Writing a quilt blog from an old trucker’s desk.
My grandpa ran his whole cross-road trucking company from this tiny roll-top desk. It is from here that he wrote out his invoices, paid bills, signed contracts, and wrote paychecks. I’m told his drivers had to wait next to the desk while grandpa wrote out their paychecks. It is from this little desk that my grandpa supported Grandma Ruby and their twelve (yes, twelve) children.
There’s barely room for a laptop…of course, he figured in his head and on paper. There are tiny drawers and slots. What did they hold? They aren’t large enough to hold a piece of copy paper. I assume he had a 5 x 7 inch booklet of hand-written, carbon-copy invoices.
I remember this desk being in the “pink room” in the middle of the house on Walnut Street (which was formerly a funeral parlor). This desk was in the same room as the black rotary telephone and grandma’s large quilting frame. Grandma made lots of utility quilts from polyester (I got the one pictured for my graduation), but she also cross-stitched and pieced cotton quilts which were hand-quilted.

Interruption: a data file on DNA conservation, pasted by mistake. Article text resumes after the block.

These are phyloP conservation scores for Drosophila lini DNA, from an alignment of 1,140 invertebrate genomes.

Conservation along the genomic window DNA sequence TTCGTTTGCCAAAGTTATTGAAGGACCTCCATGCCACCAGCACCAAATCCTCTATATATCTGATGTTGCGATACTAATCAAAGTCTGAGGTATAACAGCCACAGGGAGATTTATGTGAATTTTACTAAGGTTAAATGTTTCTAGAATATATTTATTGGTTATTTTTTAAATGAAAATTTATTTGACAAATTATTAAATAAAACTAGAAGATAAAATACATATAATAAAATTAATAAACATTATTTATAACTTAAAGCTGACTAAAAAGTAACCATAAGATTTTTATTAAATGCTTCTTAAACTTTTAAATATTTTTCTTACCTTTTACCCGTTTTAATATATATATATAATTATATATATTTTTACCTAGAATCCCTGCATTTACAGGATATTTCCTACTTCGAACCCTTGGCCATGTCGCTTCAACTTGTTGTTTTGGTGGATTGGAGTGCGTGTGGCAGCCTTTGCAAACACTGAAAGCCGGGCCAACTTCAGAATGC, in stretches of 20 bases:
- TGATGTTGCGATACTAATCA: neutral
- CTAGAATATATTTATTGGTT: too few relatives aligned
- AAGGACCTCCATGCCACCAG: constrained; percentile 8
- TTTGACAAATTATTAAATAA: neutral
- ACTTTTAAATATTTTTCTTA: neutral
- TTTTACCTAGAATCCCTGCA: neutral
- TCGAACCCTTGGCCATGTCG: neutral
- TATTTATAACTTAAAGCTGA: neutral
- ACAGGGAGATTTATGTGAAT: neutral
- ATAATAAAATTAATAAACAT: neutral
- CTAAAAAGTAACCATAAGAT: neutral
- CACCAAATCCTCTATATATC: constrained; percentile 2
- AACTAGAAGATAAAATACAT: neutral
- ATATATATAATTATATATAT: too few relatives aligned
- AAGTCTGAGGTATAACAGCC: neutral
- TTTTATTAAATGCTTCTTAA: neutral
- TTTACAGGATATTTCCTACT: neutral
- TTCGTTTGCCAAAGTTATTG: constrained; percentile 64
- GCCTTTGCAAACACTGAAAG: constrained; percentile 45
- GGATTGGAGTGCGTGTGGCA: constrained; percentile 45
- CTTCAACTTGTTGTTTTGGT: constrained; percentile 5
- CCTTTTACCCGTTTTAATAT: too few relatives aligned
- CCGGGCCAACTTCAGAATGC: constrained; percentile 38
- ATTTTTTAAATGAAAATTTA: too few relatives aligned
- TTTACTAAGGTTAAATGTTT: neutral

While she herself was unable to quilt this cross-stitched quilt she made for my wedding, I cherish it just the same. Do you think maybe her favorite color was pink?
The desk, stained dark brown, had numerous scratches on the outside– maybe from moves? There were also lots of scribbles on the sides which help me imagine the noise and activity that surrounded grandpa and grandma in a home with twelve children.
There’s a lock and key for the roll-top and what is really cool is that when the top is down, all three side drawers are locked by way of a piece of wood in the back of the drawers with three nails sticking out. As the bottom of the roll-top moves upward to roll over the desk, it releases the piece of wood to lock the drawers in place.
I like to imagine it’s like something Nancy Drew would’ve used!
I’m so happy to have this desk and am honored to write this post from the little desk that supported a family of fourteen!
Tell me about where you work. Do you have cherished family heirlooms in your home? Please comment below.
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